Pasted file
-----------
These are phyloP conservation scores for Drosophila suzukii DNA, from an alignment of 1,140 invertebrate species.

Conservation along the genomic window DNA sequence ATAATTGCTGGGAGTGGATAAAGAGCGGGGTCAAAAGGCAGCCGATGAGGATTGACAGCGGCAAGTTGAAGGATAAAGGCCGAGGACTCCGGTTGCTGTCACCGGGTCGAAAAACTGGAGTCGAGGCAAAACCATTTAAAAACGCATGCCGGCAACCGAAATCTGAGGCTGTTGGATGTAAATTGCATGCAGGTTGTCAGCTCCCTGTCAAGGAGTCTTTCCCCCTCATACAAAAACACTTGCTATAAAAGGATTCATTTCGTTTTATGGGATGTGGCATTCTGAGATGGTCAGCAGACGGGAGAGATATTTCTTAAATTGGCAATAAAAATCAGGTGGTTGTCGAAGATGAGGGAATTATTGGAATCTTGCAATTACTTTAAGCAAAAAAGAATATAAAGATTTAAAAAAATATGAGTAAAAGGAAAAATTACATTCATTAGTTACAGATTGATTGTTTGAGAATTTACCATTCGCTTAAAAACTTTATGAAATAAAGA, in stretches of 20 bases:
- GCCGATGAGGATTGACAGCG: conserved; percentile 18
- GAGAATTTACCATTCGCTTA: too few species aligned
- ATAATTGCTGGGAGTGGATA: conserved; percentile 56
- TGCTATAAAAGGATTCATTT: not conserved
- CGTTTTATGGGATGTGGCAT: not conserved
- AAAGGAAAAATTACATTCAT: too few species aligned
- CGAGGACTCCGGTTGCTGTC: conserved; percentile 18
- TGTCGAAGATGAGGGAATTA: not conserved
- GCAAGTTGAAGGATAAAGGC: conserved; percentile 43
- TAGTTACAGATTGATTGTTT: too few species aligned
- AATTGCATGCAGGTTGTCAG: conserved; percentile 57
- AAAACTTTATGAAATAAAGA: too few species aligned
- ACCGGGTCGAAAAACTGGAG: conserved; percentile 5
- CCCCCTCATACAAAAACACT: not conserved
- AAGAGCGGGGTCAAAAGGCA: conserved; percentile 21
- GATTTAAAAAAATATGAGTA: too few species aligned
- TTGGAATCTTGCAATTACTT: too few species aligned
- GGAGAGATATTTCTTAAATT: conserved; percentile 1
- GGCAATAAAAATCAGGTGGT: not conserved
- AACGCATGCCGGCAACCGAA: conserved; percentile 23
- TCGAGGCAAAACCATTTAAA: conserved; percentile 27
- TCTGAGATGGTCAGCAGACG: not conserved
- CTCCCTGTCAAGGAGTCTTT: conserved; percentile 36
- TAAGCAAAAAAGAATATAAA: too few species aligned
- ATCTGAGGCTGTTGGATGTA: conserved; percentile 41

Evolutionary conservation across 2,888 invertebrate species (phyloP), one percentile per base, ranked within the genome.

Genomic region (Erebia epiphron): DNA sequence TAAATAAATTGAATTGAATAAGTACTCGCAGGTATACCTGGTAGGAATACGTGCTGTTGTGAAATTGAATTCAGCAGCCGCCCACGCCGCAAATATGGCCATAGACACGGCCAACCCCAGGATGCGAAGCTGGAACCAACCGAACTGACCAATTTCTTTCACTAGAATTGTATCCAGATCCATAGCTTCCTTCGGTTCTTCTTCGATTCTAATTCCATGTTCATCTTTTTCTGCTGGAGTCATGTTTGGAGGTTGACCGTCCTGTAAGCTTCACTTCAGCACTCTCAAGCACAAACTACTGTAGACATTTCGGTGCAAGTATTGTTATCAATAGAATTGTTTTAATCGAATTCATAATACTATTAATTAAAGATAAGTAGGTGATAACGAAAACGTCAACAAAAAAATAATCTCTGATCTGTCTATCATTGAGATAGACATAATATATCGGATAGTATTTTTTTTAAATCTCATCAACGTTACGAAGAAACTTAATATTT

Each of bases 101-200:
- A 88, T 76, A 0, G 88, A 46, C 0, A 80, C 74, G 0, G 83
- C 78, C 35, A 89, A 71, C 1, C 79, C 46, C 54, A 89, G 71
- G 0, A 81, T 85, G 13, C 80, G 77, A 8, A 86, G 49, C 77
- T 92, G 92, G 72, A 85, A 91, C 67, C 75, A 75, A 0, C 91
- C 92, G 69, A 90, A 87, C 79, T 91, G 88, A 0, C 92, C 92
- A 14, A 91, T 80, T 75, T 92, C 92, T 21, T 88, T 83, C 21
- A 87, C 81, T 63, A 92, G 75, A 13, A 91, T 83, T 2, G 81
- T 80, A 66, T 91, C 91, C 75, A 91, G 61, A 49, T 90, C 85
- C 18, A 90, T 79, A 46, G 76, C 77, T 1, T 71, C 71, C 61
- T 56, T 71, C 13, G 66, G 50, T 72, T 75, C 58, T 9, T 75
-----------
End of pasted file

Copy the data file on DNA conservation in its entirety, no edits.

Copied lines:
These are phyloP conservation scores for Drosophila suzukii DNA, from an alignment of 1,140 invertebrate species.

Conservation along the genomic window DNA sequence ATAATTGCTGGGAGTGGATAAAGAGCGGGGTCAAAAGGCAGCCGATGAGGATTGACAGCGGCAAGTTGAAGGATAAAGGCCGAGGACTCCGGTTGCTGTCACCGGGTCGAAAAACTGGAGTCGAGGCAAAACCATTTAAAAACGCATGCCGGCAACCGAAATCTGAGGCTGTTGGATGTAAATTGCATGCAGGTTGTCAGCTCCCTGTCAAGGAGTCTTTCCCCCTCATACAAAAACACTTGCTATAAAAGGATTCATTTCGTTTTATGGGATGTGGCATTCTGAGATGGTCAGCAGACGGGAGAGATATTTCTTAAATTGGCAATAAAAATCAGGTGGTTGTCGAAGATGAGGGAATTATTGGAATCTTGCAATTACTTTAAGCAAAAAAGAATATAAAGATTTAAAAAAATATGAGTAAAAGGAAAAATTACATTCATTAGTTACAGATTGATTGTTTGAGAATTTACCATTCGCTTAAAAACTTTATGAAATAAAGA, in stretches of 20 bases:
- GCCGATGAGGATTGACAGCG: conserved; percentile 18
- GAGAATTTACCATTCGCTTA: too few species aligned
- ATAATTGCTGGGAGTGGATA: conserved; percentile 56
- TGCTATAAAAGGATTCATTT: not conserved
- CGTTTTATGGGATGTGGCAT: not conserved
- AAAGGAAAAATTACATTCAT: too few species aligned
- CGAGGACTCCGGTTGCTGTC: conserved; percentile 18
- TGTCGAAGATGAGGGAATTA: not conserved
- GCAAGTTGAAGGATAAAGGC: conserved; percentile 43
- TAGTTACAGATTGATTGTTT: too few species aligned
- AATTGCATGCAGGTTGTCAG: conserved; percentile 57
- AAAACTTTATGAAATAAAGA: too few species aligned
- ACCGGGTCGAAAAACTGGAG: conserved; percentile 5
- CCCCCTCATACAAAAACACT: not conserved
- AAGAGCGGGGTCAAAAGGCA: conserved; percentile 21
- GATTTAAAAAAATATGAGTA: too few species aligned
- TTGGAATCTTGCAATTACTT: too few species aligned
- GGAGAGATATTTCTTAAATT: conserved; percentile 1
- GGCAATAAAAATCAGGTGGT: not conserved
- AACGCATGCCGGCAACCGAA: conserved; percentile 23
- TCGAGGCAAAACCATTTAAA: conserved; percentile 27
- TCTGAGATGGTCAGCAGACG: not conserved
- CTCCCTGTCAAGGAGTCTTT: conserved; percentile 36
- TAAGCAAAAAAGAATATAAA: too few species aligned
- ATCTGAGGCTGTTGGATGTA: conserved; percentile 41

Evolutionary conservation across 2,888 invertebrate species (phyloP), one percentile per base, ranked within the genome.

Genomic region (Erebia epiphron): DNA sequence TAAATAAATTGAATTGAATAAGTACTCGCAGGTATACCTGGTAGGAATACGTGCTGTTGTGAAATTGAATTCAGCAGCCGCCCACGCCGCAAATATGGCCATAGACACGGCCAACCCCAGGATGCGAAGCTGGAACCAACCGAACTGACCAATTTCTTTCACTAGAATTGTATCCAGATCCATAGCTTCCTTCGGTTCTTCTTCGATTCTAATTCCATGTTCATCTTTTTCTGCTGGAGTCATGTTTGGAGGTTGACCGTCCTGTAAGCTTCACTTCAGCACTCTCAAGCACAAACTACTGTAGACATTTCGGTGCAAGTATTGTTATCAATAGAATTGTTTTAATCGAATTCATAATACTATTAATTAAAGATAAGTAGGTGATAACGAAAACGTCAACAAAAAAATAATCTCTGATCTGTCTATCATTGAGATAGACATAATATATCGGATAGTATTTTTTTTAAATCTCATCAACGTTACGAAGAAACTTAATATTT

Each of bases 101-200:
- A 88, T 76, A 0, G 88, A 46, C 0, A 80, C 74, G 0, G 83
- C 78, C 35, A 89, A 71, C 1, C 79, C 46, C 54, A 89, G 71
- G 0, A 81, T 85, G 13, C 80, G 77, A 8, A 86, G 49, C 77
- T 92, G 92, G 72, A 85, A 91, C 67, C 75, A 75, A 0, C 91
- C 92, G 69, A 90, A 87, C 79, T 91, G 88, A 0, C 92, C 92
- A 14, A 91, T 80, T 75, T 92, C 92, T 21, T 88, T 83, C 21
- A 87, C 81, T 63, A 92, G 75, A 13, A 91, T 83, T 2, G 81
- T 80, A 66, T 91, C 91, C 75, A 91, G 61, A 49, T 90, C 85
- C 18, A 90, T 79, A 46, G 76, C 77, T 1, T 71, C 71, C 61
- T 56, T 71, C 13, G 66, G 50, T 72, T 75, C 58, T 9, T 75